For the second time in just four months, the British Empire is losing a territory in cinemas. First, it was Botswana in A United Kingdom, now it’s the turn of India in Viceroy’s House. What was Bechuanaland became Botswana in 1966 when the country became independent: nearly 20 years before, India made the same transition, alongside partition which saw the founding of the state of Pakistan.
Viceroy’s House starts with the arrival of the final Viceroy of India, Lord Mountbatten (Hugh Bonneville), at the titular seat of power in Delhi. His one and only task is to ensure a smooth transition of power as India becomes a country in its own right. One of the major obstacles he faces is the religious divide in the country: Muslim statesman, Jinna, wants a separate country, Pakistan, for his community, which represents a fifth of the population. Also in the house are around 500 servants and officials, all Indian and all from different religious groups.
The film is a deeply personal project for its director Gurinder Chadha, whose ancestral home is in the foothills of the Himalayas, the part of Punjab that became Pakistan. Her family left as refugees and, although born in Kenya, she was raised in London, listening to her grandmother’s stories of The Partition. Twelve years since the idea of making a film on the subject first took hold, she’s devoted herself to promoting it enthusiastically over the past few weeks and you have to admire her dedication.
The sad thing is that the project is just too personal, too close to her heart. And the result is profoundly conventional and so full of familiar tropes that it borders dangerously on the clichéd. There’s the upstairs/downstairs parallel plots, with Dickie and Edwina Mountbatten (Gillian Anderson) living upstairs in Viceroy’s House with their daughter and senior British officials. While that’s where the major political events take place, there has to be a story for downstairs, the servants’ territory, so we’re given a pseudo-Romeo And Juliet. Mountbatten’s new manservant, Jeet (Manish Dyal) falls for the daughter’s assistant, Alia (Huma Qureshi) and all manner of obstacles are put in their way. Like her having to marry somebody else, chosen by her father (the late Om Puri), or her leaving during Partition and being killed during a massacre on a train. Yet somehow we keep looking for her to return ……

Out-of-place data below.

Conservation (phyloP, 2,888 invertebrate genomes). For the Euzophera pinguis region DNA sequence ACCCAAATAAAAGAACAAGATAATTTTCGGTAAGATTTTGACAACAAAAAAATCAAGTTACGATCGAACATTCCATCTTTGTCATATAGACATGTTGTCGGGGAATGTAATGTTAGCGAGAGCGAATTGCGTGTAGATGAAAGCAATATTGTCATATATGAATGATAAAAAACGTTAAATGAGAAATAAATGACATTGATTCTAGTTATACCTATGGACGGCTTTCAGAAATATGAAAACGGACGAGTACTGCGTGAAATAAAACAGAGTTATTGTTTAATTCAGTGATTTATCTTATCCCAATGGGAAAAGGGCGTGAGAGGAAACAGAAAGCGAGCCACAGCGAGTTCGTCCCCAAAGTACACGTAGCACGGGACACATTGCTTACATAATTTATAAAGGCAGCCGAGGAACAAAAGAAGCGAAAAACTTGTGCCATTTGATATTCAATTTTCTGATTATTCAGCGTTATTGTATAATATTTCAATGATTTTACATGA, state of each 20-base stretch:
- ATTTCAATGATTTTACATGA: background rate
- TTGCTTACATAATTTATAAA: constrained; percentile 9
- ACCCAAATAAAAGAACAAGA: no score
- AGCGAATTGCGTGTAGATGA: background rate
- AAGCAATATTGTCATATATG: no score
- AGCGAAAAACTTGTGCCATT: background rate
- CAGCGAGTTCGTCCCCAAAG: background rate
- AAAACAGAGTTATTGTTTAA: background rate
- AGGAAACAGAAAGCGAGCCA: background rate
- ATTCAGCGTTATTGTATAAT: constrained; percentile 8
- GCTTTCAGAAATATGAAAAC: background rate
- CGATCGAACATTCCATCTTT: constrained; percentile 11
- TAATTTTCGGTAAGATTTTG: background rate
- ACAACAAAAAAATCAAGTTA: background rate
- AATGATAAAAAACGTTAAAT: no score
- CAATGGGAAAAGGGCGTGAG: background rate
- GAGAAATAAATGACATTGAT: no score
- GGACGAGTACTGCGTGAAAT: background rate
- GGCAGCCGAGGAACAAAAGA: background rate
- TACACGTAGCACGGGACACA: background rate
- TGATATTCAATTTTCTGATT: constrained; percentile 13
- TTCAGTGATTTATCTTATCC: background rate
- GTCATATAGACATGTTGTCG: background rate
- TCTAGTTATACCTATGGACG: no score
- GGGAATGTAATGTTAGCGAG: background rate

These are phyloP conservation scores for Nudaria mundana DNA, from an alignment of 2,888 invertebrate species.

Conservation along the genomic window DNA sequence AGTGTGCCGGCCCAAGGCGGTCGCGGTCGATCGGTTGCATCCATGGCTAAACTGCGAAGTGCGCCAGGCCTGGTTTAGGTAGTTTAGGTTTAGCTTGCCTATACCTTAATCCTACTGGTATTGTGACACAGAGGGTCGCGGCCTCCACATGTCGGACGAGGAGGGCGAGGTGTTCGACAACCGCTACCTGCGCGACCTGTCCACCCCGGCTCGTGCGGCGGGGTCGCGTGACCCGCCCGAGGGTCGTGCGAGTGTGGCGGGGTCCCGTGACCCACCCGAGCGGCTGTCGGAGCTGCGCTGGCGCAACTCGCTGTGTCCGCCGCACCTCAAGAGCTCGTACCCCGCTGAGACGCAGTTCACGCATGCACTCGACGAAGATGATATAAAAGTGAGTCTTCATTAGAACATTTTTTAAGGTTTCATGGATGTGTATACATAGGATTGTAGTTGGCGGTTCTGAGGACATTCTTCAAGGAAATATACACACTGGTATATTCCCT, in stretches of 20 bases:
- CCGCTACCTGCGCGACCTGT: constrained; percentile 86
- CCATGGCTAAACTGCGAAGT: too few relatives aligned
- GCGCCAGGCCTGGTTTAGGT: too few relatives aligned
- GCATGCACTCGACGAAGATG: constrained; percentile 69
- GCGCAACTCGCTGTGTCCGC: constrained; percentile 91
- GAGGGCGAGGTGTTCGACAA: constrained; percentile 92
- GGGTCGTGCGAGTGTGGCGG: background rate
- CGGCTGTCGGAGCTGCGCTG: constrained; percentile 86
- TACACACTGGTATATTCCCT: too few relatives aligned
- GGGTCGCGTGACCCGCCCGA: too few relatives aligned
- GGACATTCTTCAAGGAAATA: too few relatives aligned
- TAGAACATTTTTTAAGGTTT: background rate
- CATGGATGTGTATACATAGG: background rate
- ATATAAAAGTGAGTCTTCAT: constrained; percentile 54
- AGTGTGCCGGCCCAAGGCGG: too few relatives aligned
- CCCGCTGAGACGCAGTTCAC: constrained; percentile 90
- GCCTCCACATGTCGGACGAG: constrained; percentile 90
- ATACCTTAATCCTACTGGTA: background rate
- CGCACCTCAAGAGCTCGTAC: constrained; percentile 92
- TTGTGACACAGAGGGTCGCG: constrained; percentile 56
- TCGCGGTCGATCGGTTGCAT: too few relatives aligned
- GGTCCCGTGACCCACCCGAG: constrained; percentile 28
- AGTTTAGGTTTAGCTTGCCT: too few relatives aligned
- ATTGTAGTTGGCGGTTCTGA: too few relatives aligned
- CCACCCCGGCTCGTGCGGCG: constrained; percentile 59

Chadha has simply tried to do too much, and has ended up falling back on convention to tell an unnecessarily complicated story. There’s two films desperately trying to get out here, but they’ve been crammed into one and can’t escape. Yet there is a fascinating story to be told and it’s told in just a few captions at the end. Her grandmother’s own life – how she was a refugee, lost her daughter and eventually found her – would have more than satisfied the director’s ambition to make a film about the ordinary people affected by Partition.
History, we’re told in the opening credits, is written by the victors, but it’s difficult to see who they are in Viceroy’s House – if anybody. What’s sadly all too apparent is that this is a film which had plenty going for it but, somewhere along the line, became bogged down in the ordinary and the tedious. It makes for a disappointing spectacle.
Viceroy’s House is released in cinemas on Friday, 3 March.